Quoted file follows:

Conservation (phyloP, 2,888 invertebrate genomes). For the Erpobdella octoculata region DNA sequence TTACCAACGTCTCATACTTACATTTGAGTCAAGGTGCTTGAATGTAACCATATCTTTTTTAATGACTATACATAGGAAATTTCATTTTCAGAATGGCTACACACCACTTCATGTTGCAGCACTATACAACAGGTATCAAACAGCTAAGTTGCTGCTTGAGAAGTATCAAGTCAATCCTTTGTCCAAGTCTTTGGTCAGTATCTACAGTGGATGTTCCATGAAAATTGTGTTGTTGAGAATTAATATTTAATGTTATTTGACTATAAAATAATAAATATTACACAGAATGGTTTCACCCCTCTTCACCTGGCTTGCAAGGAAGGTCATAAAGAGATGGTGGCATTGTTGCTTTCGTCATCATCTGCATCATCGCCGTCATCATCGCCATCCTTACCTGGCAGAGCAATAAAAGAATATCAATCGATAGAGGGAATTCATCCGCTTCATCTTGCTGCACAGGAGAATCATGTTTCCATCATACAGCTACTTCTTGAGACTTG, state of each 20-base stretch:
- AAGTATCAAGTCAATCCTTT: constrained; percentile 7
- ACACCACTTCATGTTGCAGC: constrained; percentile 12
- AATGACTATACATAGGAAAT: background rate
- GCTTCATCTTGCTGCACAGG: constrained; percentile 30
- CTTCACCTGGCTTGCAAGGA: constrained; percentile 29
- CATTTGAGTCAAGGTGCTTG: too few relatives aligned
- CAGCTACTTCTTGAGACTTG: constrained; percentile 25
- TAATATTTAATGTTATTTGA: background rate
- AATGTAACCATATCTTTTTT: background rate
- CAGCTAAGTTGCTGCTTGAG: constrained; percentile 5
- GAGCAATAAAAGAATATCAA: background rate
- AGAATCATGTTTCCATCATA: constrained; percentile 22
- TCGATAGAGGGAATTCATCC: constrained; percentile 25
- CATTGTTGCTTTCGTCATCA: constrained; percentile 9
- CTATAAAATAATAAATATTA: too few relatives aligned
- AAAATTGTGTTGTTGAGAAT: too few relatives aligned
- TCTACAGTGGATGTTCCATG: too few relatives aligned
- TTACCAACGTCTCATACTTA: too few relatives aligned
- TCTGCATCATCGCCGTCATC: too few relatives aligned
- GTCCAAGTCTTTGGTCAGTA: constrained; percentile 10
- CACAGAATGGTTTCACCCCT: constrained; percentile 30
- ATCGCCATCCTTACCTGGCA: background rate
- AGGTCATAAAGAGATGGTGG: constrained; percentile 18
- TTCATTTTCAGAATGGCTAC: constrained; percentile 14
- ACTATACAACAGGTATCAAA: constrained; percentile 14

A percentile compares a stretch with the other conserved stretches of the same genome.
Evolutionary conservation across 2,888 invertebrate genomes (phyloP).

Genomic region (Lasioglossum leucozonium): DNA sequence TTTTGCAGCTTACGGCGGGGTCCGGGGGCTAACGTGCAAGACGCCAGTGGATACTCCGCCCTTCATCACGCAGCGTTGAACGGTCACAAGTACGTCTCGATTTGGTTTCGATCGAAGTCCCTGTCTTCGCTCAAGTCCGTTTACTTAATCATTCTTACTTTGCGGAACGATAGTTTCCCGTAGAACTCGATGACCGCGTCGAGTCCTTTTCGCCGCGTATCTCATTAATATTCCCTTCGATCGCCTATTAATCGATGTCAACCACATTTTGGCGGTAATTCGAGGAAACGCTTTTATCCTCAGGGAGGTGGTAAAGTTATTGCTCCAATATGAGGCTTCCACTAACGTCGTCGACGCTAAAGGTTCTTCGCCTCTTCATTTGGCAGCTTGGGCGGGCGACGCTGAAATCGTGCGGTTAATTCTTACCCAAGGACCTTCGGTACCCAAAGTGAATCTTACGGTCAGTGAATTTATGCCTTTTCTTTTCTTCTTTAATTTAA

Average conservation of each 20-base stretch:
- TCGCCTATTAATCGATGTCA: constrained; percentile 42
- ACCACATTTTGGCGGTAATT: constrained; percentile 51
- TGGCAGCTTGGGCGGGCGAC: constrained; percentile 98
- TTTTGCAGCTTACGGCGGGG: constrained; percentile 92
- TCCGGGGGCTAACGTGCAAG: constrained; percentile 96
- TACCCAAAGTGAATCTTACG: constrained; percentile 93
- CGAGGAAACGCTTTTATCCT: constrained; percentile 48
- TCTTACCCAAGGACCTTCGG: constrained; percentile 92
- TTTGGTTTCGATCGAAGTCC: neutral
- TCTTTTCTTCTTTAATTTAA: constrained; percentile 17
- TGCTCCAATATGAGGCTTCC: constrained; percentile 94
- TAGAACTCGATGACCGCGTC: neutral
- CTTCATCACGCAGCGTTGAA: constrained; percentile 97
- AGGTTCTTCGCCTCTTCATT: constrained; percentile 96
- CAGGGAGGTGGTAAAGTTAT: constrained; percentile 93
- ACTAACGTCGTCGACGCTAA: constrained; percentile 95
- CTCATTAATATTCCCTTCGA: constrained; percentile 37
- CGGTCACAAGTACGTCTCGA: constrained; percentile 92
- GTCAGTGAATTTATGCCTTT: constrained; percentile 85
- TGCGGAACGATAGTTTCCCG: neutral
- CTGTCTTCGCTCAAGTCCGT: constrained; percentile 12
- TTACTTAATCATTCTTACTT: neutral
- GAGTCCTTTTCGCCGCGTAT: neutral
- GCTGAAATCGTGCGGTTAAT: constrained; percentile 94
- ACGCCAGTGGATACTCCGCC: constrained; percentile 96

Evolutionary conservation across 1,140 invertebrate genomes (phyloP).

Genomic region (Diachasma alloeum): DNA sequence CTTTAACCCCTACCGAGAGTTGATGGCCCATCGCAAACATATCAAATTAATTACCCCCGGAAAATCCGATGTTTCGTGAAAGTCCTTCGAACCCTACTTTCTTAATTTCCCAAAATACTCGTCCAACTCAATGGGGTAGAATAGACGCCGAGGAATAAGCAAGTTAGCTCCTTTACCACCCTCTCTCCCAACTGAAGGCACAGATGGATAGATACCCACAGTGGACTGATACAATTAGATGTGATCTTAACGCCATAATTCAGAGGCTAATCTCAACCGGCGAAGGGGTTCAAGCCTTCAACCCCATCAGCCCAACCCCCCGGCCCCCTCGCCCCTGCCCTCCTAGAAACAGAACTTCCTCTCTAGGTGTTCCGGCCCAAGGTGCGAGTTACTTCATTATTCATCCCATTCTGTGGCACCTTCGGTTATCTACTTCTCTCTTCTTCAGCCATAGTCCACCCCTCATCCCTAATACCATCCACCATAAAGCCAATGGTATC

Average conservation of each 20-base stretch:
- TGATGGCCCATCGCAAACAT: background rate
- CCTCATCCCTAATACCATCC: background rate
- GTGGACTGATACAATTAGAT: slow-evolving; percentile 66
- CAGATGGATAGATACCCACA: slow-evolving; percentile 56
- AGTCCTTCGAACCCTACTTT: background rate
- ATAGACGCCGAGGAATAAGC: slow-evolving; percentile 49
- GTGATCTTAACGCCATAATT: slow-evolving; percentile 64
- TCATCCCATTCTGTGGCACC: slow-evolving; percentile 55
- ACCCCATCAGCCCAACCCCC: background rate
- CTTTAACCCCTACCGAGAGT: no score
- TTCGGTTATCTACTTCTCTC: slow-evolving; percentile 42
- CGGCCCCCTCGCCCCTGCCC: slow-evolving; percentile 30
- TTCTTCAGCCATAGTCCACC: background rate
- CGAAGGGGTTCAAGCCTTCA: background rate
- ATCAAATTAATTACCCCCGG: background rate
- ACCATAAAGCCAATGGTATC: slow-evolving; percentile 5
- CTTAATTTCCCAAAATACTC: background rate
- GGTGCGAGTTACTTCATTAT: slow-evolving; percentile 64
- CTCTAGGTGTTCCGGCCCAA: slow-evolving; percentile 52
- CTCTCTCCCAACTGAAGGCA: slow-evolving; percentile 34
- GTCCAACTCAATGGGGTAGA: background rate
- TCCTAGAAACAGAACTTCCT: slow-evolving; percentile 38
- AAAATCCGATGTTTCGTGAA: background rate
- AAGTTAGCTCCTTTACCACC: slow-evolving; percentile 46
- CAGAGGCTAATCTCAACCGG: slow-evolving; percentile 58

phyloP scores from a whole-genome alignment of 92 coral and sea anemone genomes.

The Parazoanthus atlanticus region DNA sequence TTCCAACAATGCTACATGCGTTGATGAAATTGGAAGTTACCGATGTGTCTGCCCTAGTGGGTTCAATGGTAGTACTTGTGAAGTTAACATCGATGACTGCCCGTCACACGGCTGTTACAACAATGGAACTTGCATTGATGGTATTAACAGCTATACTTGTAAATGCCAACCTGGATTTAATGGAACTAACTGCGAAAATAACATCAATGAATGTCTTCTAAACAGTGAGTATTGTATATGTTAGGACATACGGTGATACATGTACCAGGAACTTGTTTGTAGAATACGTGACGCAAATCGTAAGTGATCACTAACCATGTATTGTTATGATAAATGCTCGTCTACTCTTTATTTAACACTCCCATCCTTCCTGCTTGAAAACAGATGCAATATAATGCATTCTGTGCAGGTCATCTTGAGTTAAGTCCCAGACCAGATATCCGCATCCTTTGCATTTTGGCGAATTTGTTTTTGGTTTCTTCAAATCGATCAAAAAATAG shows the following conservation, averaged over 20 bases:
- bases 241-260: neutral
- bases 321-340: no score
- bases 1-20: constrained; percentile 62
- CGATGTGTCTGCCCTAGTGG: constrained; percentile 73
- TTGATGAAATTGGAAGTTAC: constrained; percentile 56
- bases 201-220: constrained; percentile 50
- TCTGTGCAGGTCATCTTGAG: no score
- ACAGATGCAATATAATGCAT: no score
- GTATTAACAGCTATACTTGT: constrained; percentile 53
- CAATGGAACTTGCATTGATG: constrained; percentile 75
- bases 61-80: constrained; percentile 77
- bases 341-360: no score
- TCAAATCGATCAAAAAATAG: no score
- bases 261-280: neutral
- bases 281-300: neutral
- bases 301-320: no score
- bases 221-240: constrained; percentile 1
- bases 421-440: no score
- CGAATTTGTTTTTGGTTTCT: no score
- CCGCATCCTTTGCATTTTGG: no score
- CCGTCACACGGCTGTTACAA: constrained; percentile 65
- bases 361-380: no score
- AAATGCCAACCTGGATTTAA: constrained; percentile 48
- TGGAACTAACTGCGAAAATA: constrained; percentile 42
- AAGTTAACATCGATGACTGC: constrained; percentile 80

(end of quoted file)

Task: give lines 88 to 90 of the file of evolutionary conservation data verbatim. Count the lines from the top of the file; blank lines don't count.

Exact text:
- bases 1-20: constrained; percentile 62
- CGATGTGTCTGCCCTAGTGG: constrained; percentile 73
- TTGATGAAATTGGAAGTTAC: constrained; percentile 56